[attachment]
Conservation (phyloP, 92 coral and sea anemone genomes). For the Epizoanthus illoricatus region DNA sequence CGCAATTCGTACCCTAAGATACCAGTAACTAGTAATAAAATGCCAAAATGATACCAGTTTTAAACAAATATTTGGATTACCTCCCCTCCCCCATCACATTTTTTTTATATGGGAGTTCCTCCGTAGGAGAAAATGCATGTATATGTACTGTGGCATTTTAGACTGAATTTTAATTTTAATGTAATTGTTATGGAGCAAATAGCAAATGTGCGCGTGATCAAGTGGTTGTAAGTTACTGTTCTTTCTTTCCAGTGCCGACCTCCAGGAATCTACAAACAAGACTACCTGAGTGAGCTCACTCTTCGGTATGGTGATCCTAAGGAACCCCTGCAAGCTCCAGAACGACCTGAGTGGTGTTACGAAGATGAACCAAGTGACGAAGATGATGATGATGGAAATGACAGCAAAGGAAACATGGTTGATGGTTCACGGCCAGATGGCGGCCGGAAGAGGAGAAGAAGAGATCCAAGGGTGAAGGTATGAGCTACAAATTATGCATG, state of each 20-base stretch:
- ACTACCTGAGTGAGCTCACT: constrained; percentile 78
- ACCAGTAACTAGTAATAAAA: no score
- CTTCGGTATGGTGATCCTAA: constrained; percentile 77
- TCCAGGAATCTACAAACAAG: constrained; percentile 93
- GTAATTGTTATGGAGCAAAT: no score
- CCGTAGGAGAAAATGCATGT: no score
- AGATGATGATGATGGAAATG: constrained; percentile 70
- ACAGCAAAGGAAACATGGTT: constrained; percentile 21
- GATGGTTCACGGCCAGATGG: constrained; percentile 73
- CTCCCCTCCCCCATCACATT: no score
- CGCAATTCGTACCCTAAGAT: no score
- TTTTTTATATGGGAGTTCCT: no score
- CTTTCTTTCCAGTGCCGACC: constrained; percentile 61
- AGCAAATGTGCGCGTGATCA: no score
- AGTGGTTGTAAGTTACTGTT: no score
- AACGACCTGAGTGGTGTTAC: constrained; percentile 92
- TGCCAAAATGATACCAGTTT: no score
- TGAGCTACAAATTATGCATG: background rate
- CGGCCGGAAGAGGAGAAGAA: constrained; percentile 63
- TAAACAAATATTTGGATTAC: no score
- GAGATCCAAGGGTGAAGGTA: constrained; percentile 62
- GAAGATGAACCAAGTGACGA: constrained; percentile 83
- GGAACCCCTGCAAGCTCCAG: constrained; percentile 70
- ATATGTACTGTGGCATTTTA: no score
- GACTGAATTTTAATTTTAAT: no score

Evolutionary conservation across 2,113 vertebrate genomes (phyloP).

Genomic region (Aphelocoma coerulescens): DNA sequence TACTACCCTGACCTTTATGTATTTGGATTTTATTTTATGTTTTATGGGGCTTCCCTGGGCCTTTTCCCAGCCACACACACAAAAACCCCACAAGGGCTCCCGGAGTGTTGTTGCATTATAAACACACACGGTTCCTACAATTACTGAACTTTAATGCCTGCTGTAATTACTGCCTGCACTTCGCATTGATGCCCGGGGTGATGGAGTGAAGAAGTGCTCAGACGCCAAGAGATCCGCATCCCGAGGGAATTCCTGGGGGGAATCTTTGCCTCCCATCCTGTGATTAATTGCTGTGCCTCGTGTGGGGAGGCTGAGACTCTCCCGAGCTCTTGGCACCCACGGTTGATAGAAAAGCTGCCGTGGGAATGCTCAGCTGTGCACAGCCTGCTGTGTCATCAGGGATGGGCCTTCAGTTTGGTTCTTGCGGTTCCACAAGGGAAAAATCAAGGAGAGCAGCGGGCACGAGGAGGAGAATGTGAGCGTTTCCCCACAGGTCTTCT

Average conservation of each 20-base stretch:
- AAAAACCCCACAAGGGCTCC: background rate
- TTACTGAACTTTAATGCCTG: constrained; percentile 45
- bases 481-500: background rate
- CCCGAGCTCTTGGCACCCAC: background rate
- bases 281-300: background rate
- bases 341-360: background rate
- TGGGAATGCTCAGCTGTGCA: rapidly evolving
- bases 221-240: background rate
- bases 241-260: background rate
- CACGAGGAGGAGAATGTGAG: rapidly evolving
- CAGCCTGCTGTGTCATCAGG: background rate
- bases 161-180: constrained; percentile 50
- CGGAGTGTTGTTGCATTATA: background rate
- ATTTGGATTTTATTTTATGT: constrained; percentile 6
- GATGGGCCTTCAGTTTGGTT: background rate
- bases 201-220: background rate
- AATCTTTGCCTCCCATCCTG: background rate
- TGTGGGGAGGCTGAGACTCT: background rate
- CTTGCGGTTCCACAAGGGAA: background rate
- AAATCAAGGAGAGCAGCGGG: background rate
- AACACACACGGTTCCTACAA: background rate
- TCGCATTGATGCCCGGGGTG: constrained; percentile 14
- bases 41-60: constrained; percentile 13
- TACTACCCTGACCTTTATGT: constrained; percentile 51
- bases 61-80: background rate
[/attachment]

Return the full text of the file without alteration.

Conservation (phyloP, 92 coral and sea anemone genomes). For the Epizoanthus illoricatus region DNA sequence CGCAATTCGTACCCTAAGATACCAGTAACTAGTAATAAAATGCCAAAATGATACCAGTTTTAAACAAATATTTGGATTACCTCCCCTCCCCCATCACATTTTTTTTATATGGGAGTTCCTCCGTAGGAGAAAATGCATGTATATGTACTGTGGCATTTTAGACTGAATTTTAATTTTAATGTAATTGTTATGGAGCAAATAGCAAATGTGCGCGTGATCAAGTGGTTGTAAGTTACTGTTCTTTCTTTCCAGTGCCGACCTCCAGGAATCTACAAACAAGACTACCTGAGTGAGCTCACTCTTCGGTATGGTGATCCTAAGGAACCCCTGCAAGCTCCAGAACGACCTGAGTGGTGTTACGAAGATGAACCAAGTGACGAAGATGATGATGATGGAAATGACAGCAAAGGAAACATGGTTGATGGTTCACGGCCAGATGGCGGCCGGAAGAGGAGAAGAAGAGATCCAAGGGTGAAGGTATGAGCTACAAATTATGCATG, state of each 20-base stretch:
- ACTACCTGAGTGAGCTCACT: constrained; percentile 78
- ACCAGTAACTAGTAATAAAA: no score
- CTTCGGTATGGTGATCCTAA: constrained; percentile 77
- TCCAGGAATCTACAAACAAG: constrained; percentile 93
- GTAATTGTTATGGAGCAAAT: no score
- CCGTAGGAGAAAATGCATGT: no score
- AGATGATGATGATGGAAATG: constrained; percentile 70
- ACAGCAAAGGAAACATGGTT: constrained; percentile 21
- GATGGTTCACGGCCAGATGG: constrained; percentile 73
- CTCCCCTCCCCCATCACATT: no score
- CGCAATTCGTACCCTAAGAT: no score
- TTTTTTATATGGGAGTTCCT: no score
- CTTTCTTTCCAGTGCCGACC: constrained; percentile 61
- AGCAAATGTGCGCGTGATCA: no score
- AGTGGTTGTAAGTTACTGTT: no score
- AACGACCTGAGTGGTGTTAC: constrained; percentile 92
- TGCCAAAATGATACCAGTTT: no score
- TGAGCTACAAATTATGCATG: background rate
- CGGCCGGAAGAGGAGAAGAA: constrained; percentile 63
- TAAACAAATATTTGGATTAC: no score
- GAGATCCAAGGGTGAAGGTA: constrained; percentile 62
- GAAGATGAACCAAGTGACGA: constrained; percentile 83
- GGAACCCCTGCAAGCTCCAG: constrained; percentile 70
- ATATGTACTGTGGCATTTTA: no score
- GACTGAATTTTAATTTTAAT: no score

Evolutionary conservation across 2,113 vertebrate genomes (phyloP).

Genomic region (Aphelocoma coerulescens): DNA sequence TACTACCCTGACCTTTATGTATTTGGATTTTATTTTATGTTTTATGGGGCTTCCCTGGGCCTTTTCCCAGCCACACACACAAAAACCCCACAAGGGCTCCCGGAGTGTTGTTGCATTATAAACACACACGGTTCCTACAATTACTGAACTTTAATGCCTGCTGTAATTACTGCCTGCACTTCGCATTGATGCCCGGGGTGATGGAGTGAAGAAGTGCTCAGACGCCAAGAGATCCGCATCCCGAGGGAATTCCTGGGGGGAATCTTTGCCTCCCATCCTGTGATTAATTGCTGTGCCTCGTGTGGGGAGGCTGAGACTCTCCCGAGCTCTTGGCACCCACGGTTGATAGAAAAGCTGCCGTGGGAATGCTCAGCTGTGCACAGCCTGCTGTGTCATCAGGGATGGGCCTTCAGTTTGGTTCTTGCGGTTCCACAAGGGAAAAATCAAGGAGAGCAGCGGGCACGAGGAGGAGAATGTGAGCGTTTCCCCACAGGTCTTCT

Average conservation of each 20-base stretch:
- AAAAACCCCACAAGGGCTCC: background rate
- TTACTGAACTTTAATGCCTG: constrained; percentile 45
- bases 481-500: background rate
- CCCGAGCTCTTGGCACCCAC: background rate
- bases 281-300: background rate
- bases 341-360: background rate
- TGGGAATGCTCAGCTGTGCA: rapidly evolving
- bases 221-240: background rate
- bases 241-260: background rate
- CACGAGGAGGAGAATGTGAG: rapidly evolving
- CAGCCTGCTGTGTCATCAGG: background rate
- bases 161-180: constrained; percentile 50
- CGGAGTGTTGTTGCATTATA: background rate
- ATTTGGATTTTATTTTATGT: constrained; percentile 6
- GATGGGCCTTCAGTTTGGTT: background rate
- bases 201-220: background rate
- AATCTTTGCCTCCCATCCTG: background rate
- TGTGGGGAGGCTGAGACTCT: background rate
- CTTGCGGTTCCACAAGGGAA: background rate
- AAATCAAGGAGAGCAGCGGG: background rate
- AACACACACGGTTCCTACAA: background rate
- TCGCATTGATGCCCGGGGTG: constrained; percentile 14
- bases 41-60: constrained; percentile 13
- TACTACCCTGACCTTTATGT: constrained; percentile 51
- bases 61-80: background rate